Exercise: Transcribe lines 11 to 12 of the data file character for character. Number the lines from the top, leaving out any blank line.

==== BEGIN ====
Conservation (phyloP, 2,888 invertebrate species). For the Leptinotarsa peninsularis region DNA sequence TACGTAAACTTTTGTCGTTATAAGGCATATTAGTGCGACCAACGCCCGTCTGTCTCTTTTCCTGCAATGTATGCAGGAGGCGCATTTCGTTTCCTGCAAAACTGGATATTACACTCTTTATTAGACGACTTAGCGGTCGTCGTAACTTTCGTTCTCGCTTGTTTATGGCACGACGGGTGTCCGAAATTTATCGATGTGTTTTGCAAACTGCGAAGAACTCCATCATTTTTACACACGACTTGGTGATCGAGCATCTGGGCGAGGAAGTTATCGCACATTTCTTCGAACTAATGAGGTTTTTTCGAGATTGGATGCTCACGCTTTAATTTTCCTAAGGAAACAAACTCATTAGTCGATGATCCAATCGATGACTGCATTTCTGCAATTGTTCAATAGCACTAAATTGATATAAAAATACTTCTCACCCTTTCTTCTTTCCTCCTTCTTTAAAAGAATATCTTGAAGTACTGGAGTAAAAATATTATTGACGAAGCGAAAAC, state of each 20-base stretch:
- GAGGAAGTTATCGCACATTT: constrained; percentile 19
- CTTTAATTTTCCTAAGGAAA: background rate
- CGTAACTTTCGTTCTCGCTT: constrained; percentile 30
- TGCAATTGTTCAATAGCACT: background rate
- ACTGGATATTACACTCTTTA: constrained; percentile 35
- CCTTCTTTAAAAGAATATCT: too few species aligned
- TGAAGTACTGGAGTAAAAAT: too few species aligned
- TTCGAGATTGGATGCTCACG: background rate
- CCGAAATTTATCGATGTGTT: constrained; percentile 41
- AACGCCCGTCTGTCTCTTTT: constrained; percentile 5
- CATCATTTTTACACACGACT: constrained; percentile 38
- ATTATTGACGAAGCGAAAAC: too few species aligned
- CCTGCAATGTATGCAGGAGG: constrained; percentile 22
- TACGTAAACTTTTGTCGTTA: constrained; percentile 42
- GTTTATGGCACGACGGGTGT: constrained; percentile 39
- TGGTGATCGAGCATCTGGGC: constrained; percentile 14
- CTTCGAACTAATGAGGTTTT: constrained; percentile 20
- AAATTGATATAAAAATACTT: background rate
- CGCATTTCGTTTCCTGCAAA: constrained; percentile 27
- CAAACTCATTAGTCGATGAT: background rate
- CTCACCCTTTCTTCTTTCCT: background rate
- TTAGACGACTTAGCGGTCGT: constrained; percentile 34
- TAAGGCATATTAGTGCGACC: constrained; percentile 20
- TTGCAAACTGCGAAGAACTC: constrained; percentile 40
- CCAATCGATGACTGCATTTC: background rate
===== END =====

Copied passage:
- AACGCCCGTCTGTCTCTTTT: constrained; percentile 5
- CATCATTTTTACACACGACT: constrained; percentile 38